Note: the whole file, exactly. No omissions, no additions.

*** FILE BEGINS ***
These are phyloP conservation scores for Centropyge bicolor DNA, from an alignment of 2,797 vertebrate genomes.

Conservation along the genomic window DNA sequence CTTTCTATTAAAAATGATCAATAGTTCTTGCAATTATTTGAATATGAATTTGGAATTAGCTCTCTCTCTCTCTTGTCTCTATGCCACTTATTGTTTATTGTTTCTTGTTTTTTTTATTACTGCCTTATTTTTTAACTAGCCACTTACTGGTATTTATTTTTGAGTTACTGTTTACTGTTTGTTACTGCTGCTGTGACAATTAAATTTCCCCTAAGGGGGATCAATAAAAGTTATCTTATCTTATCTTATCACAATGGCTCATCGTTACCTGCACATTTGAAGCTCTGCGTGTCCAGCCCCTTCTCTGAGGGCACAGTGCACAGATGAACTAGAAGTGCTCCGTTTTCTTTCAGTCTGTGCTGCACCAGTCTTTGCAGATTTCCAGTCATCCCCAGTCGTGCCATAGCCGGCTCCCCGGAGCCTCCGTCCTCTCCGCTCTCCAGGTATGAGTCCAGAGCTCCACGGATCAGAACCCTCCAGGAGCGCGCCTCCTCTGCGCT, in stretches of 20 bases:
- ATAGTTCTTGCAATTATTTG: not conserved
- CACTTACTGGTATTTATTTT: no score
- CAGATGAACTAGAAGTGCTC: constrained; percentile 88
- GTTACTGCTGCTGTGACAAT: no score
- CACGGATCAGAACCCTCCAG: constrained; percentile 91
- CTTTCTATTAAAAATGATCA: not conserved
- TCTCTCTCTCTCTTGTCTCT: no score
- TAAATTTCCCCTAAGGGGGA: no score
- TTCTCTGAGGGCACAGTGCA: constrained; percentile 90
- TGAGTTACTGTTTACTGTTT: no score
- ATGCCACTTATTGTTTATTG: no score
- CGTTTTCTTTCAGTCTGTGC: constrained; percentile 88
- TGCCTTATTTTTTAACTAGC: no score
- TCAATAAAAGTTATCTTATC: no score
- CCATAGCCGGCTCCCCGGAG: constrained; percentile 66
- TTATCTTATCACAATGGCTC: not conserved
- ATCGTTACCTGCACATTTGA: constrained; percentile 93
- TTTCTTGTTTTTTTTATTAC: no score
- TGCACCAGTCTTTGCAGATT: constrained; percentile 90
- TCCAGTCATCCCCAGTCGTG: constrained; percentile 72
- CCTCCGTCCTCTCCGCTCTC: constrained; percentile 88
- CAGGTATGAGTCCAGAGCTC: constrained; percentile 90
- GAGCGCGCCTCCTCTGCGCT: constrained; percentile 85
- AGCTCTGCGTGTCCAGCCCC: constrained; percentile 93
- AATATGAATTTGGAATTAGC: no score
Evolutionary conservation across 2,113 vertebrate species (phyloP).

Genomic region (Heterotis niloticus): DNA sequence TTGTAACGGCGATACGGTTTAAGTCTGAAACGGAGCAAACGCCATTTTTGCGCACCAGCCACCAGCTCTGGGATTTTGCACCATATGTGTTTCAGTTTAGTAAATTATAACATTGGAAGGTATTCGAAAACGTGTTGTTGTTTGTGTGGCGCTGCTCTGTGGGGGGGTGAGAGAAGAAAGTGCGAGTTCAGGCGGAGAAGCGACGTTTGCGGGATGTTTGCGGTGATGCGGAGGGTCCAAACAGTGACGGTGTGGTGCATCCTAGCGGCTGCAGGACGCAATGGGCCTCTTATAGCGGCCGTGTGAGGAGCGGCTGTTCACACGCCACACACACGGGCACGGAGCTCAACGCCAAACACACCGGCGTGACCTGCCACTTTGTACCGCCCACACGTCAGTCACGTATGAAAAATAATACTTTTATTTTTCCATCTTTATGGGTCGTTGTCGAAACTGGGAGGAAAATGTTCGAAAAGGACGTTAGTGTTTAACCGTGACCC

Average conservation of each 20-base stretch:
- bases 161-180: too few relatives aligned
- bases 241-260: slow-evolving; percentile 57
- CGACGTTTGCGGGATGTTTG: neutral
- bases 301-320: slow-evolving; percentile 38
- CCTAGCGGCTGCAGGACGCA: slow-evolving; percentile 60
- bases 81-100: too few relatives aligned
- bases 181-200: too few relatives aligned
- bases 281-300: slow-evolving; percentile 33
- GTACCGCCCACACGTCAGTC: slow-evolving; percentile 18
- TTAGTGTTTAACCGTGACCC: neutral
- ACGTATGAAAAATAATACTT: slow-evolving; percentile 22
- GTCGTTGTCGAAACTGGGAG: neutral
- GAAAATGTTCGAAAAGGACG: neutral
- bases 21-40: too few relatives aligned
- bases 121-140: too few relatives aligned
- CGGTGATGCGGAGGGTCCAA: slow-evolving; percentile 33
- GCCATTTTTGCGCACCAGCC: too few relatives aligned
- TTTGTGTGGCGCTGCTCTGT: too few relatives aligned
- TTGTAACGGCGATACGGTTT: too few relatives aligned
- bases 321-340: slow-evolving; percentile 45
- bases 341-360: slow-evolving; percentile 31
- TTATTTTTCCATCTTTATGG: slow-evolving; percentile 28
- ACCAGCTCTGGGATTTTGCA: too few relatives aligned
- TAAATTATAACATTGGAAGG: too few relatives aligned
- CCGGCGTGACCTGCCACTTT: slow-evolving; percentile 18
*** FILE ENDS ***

These are phyloP conservation scores for Centropyge bicolor DNA, from an alignment of 2,797 vertebrate genomes.

Conservation along the genomic window DNA sequence CTTTCTATTAAAAATGATCAATAGTTCTTGCAATTATTTGAATATGAATTTGGAATTAGCTCTCTCTCTCTCTTGTCTCTATGCCACTTATTGTTTATTGTTTCTTGTTTTTTTTATTACTGCCTTATTTTTTAACTAGCCACTTACTGGTATTTATTTTTGAGTTACTGTTTACTGTTTGTTACTGCTGCTGTGACAATTAAATTTCCCCTAAGGGGGATCAATAAAAGTTATCTTATCTTATCTTATCACAATGGCTCATCGTTACCTGCACATTTGAAGCTCTGCGTGTCCAGCCCCTTCTCTGAGGGCACAGTGCACAGATGAACTAGAAGTGCTCCGTTTTCTTTCAGTCTGTGCTGCACCAGTCTTTGCAGATTTCCAGTCATCCCCAGTCGTGCCATAGCCGGCTCCCCGGAGCCTCCGTCCTCTCCGCTCTCCAGGTATGAGTCCAGAGCTCCACGGATCAGAACCCTCCAGGAGCGCGCCTCCTCTGCGCT, in stretches of 20 bases:
- ATAGTTCTTGCAATTATTTG: not conserved
- CACTTACTGGTATTTATTTT: no score
- CAGATGAACTAGAAGTGCTC: constrained; percentile 88
- GTTACTGCTGCTGTGACAAT: no score
- CACGGATCAGAACCCTCCAG: constrained; percentile 91
- CTTTCTATTAAAAATGATCA: not conserved
- TCTCTCTCTCTCTTGTCTCT: no score
- TAAATTTCCCCTAAGGGGGA: no score
- TTCTCTGAGGGCACAGTGCA: constrained; percentile 90
- TGAGTTACTGTTTACTGTTT: no score
- ATGCCACTTATTGTTTATTG: no score
- CGTTTTCTTTCAGTCTGTGC: constrained; percentile 88
- TGCCTTATTTTTTAACTAGC: no score
- TCAATAAAAGTTATCTTATC: no score
- CCATAGCCGGCTCCCCGGAG: constrained; percentile 66
- TTATCTTATCACAATGGCTC: not conserved
- ATCGTTACCTGCACATTTGA: constrained; percentile 93
- TTTCTTGTTTTTTTTATTAC: no score
- TGCACCAGTCTTTGCAGATT: constrained; percentile 90
- TCCAGTCATCCCCAGTCGTG: constrained; percentile 72
- CCTCCGTCCTCTCCGCTCTC: constrained; percentile 88
- CAGGTATGAGTCCAGAGCTC: constrained; percentile 90
- GAGCGCGCCTCCTCTGCGCT: constrained; percentile 85
- AGCTCTGCGTGTCCAGCCCC: constrained; percentile 93
- AATATGAATTTGGAATTAGC: no score
Evolutionary conservation across 2,113 vertebrate species (phyloP).

Genomic region (Heterotis niloticus): DNA sequence TTGTAACGGCGATACGGTTTAAGTCTGAAACGGAGCAAACGCCATTTTTGCGCACCAGCCACCAGCTCTGGGATTTTGCACCATATGTGTTTCAGTTTAGTAAATTATAACATTGGAAGGTATTCGAAAACGTGTTGTTGTTTGTGTGGCGCTGCTCTGTGGGGGGGTGAGAGAAGAAAGTGCGAGTTCAGGCGGAGAAGCGACGTTTGCGGGATGTTTGCGGTGATGCGGAGGGTCCAAACAGTGACGGTGTGGTGCATCCTAGCGGCTGCAGGACGCAATGGGCCTCTTATAGCGGCCGTGTGAGGAGCGGCTGTTCACACGCCACACACACGGGCACGGAGCTCAACGCCAAACACACCGGCGTGACCTGCCACTTTGTACCGCCCACACGTCAGTCACGTATGAAAAATAATACTTTTATTTTTCCATCTTTATGGGTCGTTGTCGAAACTGGGAGGAAAATGTTCGAAAAGGACGTTAGTGTTTAACCGTGACCC

Average conservation of each 20-base stretch:
- bases 161-180: too few relatives aligned
- bases 241-260: slow-evolving; percentile 57
- CGACGTTTGCGGGATGTTTG: neutral
- bases 301-320: slow-evolving; percentile 38
- CCTAGCGGCTGCAGGACGCA: slow-evolving; percentile 60
- bases 81-100: too few relatives aligned
- bases 181-200: too few relatives aligned
- bases 281-300: slow-evolving; percentile 33
- GTACCGCCCACACGTCAGTC: slow-evolving; percentile 18
- TTAGTGTTTAACCGTGACCC: neutral
- ACGTATGAAAAATAATACTT: slow-evolving; percentile 22
- GTCGTTGTCGAAACTGGGAG: neutral
- GAAAATGTTCGAAAAGGACG: neutral
- bases 21-40: too few relatives aligned
- bases 121-140: too few relatives aligned
- CGGTGATGCGGAGGGTCCAA: slow-evolving; percentile 33
- GCCATTTTTGCGCACCAGCC: too few relatives aligned
- TTTGTGTGGCGCTGCTCTGT: too few relatives aligned
- TTGTAACGGCGATACGGTTT: too few relatives aligned
- bases 321-340: slow-evolving; percentile 45
- bases 341-360: slow-evolving; percentile 31
- TTATTTTTCCATCTTTATGG: slow-evolving; percentile 28
- ACCAGCTCTGGGATTTTGCA: too few relatives aligned
- TAAATTATAACATTGGAAGG: too few relatives aligned
- CCGGCGTGACCTGCCACTTT: slow-evolving; percentile 18